Enlarging West Virginia’s Food System Tent

According to community food security leader Mark Winne local food advocates in West Virginia need to “go bigger, bolder and more bodacious” with a “zero tolerance policy for food insecurity and hunger.”

According to community food security leader Mark Winne local food advocates in West Virginia need to “go bigger, bolder and more bodacious” with a “zero tolerance policy for food insecurity and hunger.”

Our friends at the West Virginia Food and Farm Coalition hosted a webinar conference on February 17th entitled the Roadmap to the New Food Economy. The webinar brought together over 100 policy makers and local food practitioners for constructive discussion about the future of our state’s food system.  Initially scheduled for Charleston, WV, the snowy weather reworked everyone’s plans as local business owners, farmers, gardeners, food cooperative and market managers, educators, local and state representatives and extension agents all gathered around computer screens.

The keynote speaker Mark Winne, congratulated the WV Food and Farm Coalition and its allies on building a plan that has successfully lobbied on behalf of farmers and seen increased access to healthy locally produced foods in WV schools, convenience stores and seasonal farmer’s markets.  Yet, he also encouraged WV food advocates to go “bigger, bolder and more bodacious” including a “zero tolerance policy for food insecurity and hunger”.  Like many on the call, our WV FOODLINK team couldn’t agree more.

Mark argued that Americans have become numb to poverty and hunger statistics and that we have developed too high a tolerance for deep levels of income inequality in our country.  The fact that nearly 50 million Americans depend on food stamps (SNAP), that a third of children in US schools depend on free and reduced meal programs, that 30 million Americans live in food deserts, and that the US still has some of the highest overall poverty rates in the industrialized world have become, as he said, “the new normal.” Mark challenged listeners to build a road map for the West Virginian food system that includes a zero tolerance policy for food insecurity and hunger, one modeled on the very high standard set by the New Englnd Food Policy Council who set a goal for producing 50% of New England foods within the region by 2060.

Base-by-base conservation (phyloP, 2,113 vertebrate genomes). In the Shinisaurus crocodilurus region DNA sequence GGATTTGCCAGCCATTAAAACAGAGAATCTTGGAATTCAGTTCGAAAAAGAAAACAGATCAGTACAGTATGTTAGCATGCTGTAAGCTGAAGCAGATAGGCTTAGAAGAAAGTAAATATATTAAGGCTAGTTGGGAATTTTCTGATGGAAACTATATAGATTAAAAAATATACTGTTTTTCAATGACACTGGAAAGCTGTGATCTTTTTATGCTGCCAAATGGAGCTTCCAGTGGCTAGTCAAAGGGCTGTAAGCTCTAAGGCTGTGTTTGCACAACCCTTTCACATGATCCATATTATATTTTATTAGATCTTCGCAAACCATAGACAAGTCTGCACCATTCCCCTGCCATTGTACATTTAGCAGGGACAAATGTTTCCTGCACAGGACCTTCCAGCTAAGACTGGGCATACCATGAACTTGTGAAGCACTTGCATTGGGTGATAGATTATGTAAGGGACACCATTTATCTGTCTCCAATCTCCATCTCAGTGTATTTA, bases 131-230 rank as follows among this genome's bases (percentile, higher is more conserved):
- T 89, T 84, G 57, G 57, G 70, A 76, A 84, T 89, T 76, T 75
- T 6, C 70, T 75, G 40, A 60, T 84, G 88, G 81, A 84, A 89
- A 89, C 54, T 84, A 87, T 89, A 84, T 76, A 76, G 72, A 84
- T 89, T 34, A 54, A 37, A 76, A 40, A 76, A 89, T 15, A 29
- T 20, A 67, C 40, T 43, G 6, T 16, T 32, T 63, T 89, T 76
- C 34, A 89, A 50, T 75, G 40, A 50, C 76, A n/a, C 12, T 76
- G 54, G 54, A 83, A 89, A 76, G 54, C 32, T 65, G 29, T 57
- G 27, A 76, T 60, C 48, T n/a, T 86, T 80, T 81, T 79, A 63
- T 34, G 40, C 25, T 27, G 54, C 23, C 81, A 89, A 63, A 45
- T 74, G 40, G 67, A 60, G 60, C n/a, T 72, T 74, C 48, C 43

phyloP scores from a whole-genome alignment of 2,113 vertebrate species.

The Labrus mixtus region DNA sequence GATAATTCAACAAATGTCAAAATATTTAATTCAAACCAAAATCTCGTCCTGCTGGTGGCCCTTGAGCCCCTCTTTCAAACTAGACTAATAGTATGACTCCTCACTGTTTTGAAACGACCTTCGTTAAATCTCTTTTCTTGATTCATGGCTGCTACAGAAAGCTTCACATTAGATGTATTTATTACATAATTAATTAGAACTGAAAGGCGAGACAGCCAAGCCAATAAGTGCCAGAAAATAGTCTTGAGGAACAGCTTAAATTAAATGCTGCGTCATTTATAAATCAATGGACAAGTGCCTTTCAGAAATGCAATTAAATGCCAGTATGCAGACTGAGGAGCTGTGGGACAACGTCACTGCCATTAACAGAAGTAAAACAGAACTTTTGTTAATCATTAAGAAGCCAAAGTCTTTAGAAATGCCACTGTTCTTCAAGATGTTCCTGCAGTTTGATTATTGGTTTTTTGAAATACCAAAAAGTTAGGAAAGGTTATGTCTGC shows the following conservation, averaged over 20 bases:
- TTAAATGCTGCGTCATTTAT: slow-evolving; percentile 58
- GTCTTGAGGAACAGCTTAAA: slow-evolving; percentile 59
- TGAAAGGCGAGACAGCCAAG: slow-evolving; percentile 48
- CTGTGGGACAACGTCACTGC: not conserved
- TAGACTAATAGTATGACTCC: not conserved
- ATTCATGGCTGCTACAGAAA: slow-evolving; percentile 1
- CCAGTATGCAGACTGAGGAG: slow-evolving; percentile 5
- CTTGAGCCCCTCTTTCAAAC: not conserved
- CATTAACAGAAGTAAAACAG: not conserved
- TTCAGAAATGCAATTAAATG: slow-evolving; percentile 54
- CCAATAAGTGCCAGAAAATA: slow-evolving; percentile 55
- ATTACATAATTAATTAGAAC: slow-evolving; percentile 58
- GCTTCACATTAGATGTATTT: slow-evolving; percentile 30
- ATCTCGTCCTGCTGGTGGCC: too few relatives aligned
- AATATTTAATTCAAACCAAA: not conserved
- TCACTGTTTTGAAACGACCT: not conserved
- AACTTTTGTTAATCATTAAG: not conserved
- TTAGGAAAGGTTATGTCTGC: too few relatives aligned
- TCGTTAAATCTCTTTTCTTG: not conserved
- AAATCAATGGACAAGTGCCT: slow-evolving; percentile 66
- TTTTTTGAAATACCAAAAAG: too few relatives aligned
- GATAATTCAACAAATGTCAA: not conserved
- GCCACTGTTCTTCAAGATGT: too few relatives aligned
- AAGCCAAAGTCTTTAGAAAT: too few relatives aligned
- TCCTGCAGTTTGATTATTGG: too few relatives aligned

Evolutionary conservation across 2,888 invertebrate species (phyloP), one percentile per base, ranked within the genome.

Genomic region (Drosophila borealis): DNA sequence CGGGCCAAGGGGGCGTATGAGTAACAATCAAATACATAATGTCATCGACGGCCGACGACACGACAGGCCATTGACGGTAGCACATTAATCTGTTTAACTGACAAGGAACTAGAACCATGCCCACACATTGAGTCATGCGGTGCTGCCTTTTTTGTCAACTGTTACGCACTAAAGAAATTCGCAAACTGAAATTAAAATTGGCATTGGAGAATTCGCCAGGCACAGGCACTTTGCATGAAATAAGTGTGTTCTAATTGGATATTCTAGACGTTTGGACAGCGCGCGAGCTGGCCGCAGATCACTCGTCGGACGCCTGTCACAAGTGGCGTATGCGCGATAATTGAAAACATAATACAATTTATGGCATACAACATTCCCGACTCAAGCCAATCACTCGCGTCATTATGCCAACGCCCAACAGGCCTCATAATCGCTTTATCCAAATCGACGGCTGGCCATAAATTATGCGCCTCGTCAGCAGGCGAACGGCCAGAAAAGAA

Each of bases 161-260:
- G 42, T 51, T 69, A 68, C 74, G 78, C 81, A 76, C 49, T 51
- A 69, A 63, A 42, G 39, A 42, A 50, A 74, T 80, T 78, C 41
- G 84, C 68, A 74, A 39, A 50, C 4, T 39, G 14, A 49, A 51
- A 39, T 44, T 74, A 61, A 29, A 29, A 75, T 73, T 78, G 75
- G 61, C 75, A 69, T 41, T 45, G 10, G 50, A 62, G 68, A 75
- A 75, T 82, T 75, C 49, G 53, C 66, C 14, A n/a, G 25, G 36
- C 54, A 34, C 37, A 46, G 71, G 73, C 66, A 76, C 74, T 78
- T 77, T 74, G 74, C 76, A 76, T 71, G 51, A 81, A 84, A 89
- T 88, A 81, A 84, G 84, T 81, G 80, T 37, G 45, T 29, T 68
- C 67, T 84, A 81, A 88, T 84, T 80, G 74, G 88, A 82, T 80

Implementing such a vision, Winne asserted, would not be easy or comfortable.  Indeed it involves “bringing more people into the fold of our food system planning” and “building a larger tent.”  There will be differences of opinion between people who are involved in building a new food system and these differences might make us uncomfortable at times.  Drawing on his deep experience working in community food security coalition building Winne explained that embracing difference is vital to achieving community food security.  Winne suggested that it was critical to expand the tent to include partners not traditionally considered in local food systems planning.  We need to “work on the edges” of our existing social circles where the benefits are less predictable.  He said that we need put ourselves in less safe positions if we want to challenge the status quo.  Change will only be realized by bringing food to the center of our discussions about economic inequality, but, as Winne asserted, economic inequality needs to enter into our discussions about food.

WV FOODLINK is excited to a part of the hard work of enlarging the tent.  The WV FOODLINK research team has been in conversation with the Food and Farm Coalition for the past year, to discuss synergies between the work and expertise that each organization brings to questions of food security, food justice and food sovereignty in West Virginia. We have a mutual partner in the Appalachian Foodshed Project that is intent on fostering dialogue and building working relationships between the emerging alternative food movement in Appalachia and existing food security networks.

Our work within the emergency food network has shed light on the struggles of working families trying to close the food gap and the efforts by food assistance agencies and volunteers to support them.  There is much work ahead to bridge the gaps and meet the needs of all West Virginians, particularly low-income families struggling for a place at the table.  With WV Food and Farm Coalition and their food advocacy allies leading the way there is great hope for innovative and transformative change here in West Virginia.

If you want to hear Mark Winne’s keynote speech you can find a link to the webinar here. Here is a complete roundup of the discussion. Join the conversation with us, let’s get to work together to start adding new pillars to West Virginia’s food system’s tent!